Two of the significant contributors to Chinese growth will, going forward, contribute a lot less than they did in the past. The challenge for economic policymakers in China is to address this problem. Demographic transition can be addressed by investing more in human capital: educate people better so that even though there are fewer workers, they become more productive and can work more years. And to counterbalance export growth slowdown, domestic demand needs to be more, with higher emphasis on generating efficiency in the domestic economy. Capital productivity is a big part of this.
Does ‘capital productivity’ mean fewer investments?
China invests in infrastructure and heavy industrial capacity, which are good things, but offer low fianancial returns, particularly when done by state-owned enterprises (SOEs). This needs to be shifted so that there is less investment by SOEs, and more by private enterprise, which invests more opportunistically, on whatever works. That’s a gradual process, over time. But for this, the private sector must have industries it can invest in, which is well served by opening up the service sector.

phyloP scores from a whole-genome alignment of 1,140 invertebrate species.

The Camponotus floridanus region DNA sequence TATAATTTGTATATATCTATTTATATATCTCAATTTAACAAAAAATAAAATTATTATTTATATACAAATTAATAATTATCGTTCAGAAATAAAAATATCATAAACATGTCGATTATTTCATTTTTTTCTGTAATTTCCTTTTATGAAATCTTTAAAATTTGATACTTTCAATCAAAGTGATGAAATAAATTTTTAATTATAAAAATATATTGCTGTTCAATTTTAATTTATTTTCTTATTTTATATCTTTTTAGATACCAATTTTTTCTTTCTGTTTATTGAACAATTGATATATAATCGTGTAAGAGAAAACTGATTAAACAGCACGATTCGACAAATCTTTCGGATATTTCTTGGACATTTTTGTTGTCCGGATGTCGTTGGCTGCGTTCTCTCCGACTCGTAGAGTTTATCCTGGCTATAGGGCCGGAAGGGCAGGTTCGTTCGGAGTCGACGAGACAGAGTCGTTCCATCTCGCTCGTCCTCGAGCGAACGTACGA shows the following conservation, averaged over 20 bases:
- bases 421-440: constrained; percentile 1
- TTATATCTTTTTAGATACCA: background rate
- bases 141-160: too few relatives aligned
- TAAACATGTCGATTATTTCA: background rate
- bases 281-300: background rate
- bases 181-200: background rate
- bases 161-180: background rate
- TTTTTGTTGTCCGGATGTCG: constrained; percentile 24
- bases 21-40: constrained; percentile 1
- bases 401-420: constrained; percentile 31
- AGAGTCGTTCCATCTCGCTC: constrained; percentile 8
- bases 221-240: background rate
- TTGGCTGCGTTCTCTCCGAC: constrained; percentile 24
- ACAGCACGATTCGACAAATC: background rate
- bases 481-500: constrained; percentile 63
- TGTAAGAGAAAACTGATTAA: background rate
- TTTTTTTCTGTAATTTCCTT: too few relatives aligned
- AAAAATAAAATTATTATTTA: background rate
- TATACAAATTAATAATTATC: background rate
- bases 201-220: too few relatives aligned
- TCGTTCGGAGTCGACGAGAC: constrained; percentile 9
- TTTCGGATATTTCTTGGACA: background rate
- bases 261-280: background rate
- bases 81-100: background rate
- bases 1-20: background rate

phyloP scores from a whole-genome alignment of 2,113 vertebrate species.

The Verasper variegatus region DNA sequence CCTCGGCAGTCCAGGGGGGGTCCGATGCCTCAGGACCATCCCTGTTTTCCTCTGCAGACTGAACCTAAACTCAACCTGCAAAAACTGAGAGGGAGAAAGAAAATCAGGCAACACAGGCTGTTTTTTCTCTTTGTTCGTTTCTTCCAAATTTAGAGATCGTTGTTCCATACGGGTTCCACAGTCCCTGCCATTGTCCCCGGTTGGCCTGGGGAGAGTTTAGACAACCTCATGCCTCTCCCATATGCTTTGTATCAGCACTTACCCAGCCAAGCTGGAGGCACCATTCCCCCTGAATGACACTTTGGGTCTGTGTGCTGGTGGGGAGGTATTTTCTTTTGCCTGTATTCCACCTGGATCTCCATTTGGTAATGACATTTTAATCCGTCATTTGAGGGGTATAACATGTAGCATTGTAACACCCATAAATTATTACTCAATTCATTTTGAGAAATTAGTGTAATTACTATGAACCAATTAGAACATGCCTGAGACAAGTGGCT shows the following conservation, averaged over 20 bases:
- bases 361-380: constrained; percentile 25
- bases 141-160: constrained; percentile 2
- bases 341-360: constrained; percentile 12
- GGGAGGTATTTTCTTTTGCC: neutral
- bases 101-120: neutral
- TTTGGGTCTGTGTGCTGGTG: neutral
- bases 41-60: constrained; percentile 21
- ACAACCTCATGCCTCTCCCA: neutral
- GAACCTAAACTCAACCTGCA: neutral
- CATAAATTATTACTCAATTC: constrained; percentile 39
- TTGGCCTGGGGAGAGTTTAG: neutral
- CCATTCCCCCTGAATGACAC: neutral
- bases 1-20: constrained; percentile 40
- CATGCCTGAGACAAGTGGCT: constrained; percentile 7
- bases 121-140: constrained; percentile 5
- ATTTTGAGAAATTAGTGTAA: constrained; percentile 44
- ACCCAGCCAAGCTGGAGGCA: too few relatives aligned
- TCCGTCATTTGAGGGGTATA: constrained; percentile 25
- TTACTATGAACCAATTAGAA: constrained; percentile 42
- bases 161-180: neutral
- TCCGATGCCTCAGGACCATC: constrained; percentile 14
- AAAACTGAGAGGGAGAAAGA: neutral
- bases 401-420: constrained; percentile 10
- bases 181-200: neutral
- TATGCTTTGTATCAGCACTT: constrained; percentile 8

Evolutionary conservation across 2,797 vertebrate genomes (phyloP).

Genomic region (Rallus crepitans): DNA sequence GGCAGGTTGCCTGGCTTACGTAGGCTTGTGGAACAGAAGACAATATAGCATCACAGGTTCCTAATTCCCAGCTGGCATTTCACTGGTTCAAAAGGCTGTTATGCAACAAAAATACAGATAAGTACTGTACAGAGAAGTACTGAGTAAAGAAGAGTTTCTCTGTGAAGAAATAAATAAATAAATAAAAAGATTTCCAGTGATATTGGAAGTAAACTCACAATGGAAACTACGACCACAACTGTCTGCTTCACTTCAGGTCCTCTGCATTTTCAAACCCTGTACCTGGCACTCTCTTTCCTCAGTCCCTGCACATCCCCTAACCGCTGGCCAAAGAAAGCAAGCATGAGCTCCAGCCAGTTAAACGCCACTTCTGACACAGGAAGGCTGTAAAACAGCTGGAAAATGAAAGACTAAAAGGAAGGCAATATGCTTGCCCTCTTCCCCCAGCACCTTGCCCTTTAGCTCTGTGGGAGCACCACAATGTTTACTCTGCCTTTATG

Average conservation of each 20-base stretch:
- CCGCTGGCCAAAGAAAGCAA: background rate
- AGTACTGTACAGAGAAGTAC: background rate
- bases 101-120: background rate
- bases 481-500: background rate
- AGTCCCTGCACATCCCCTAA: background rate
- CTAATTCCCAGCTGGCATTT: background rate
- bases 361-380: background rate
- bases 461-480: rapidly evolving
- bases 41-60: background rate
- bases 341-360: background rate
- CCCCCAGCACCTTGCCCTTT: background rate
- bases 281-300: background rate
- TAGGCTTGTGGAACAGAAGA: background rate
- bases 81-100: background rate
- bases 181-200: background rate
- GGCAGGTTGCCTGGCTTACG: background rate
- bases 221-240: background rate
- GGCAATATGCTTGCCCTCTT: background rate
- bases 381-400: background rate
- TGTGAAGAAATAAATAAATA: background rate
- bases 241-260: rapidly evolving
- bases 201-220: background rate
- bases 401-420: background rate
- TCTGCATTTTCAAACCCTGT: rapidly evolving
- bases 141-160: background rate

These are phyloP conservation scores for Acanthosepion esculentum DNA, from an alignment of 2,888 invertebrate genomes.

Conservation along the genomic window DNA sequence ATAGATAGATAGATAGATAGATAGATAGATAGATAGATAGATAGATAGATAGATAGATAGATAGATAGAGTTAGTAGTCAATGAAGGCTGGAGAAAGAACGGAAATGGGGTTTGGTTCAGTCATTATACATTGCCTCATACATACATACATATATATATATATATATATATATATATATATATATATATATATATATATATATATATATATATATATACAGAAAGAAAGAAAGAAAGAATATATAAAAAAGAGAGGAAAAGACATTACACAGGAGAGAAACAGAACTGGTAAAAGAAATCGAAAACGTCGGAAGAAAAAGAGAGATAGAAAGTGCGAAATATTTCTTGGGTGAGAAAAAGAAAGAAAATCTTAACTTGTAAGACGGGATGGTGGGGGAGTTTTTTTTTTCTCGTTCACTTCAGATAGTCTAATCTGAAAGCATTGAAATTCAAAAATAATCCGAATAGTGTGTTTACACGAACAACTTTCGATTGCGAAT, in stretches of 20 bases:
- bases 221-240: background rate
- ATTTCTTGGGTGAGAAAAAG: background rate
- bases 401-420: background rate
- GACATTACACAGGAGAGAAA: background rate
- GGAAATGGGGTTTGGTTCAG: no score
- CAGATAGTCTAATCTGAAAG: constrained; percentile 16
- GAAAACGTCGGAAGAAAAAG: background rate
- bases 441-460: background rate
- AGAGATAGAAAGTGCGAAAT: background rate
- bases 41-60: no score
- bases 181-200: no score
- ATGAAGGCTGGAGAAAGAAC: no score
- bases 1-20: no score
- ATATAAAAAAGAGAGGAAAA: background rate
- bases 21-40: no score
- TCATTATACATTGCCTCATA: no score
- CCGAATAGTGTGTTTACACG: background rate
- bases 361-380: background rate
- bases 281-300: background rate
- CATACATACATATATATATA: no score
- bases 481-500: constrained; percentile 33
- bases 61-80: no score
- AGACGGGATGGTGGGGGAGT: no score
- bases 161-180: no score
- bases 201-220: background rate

How long will the transition take?
It’s a 10-year process. Initially, capital allocation will be better and efficiency of investments will improve. A social safety net will be built. After that’s gone on for several years, it should generate more household income. The share of private consumption in GDP fell sharply over the past decade. If good things happen, and are supported by demographic trends, it should be possible to increase private consumption growth over a decade.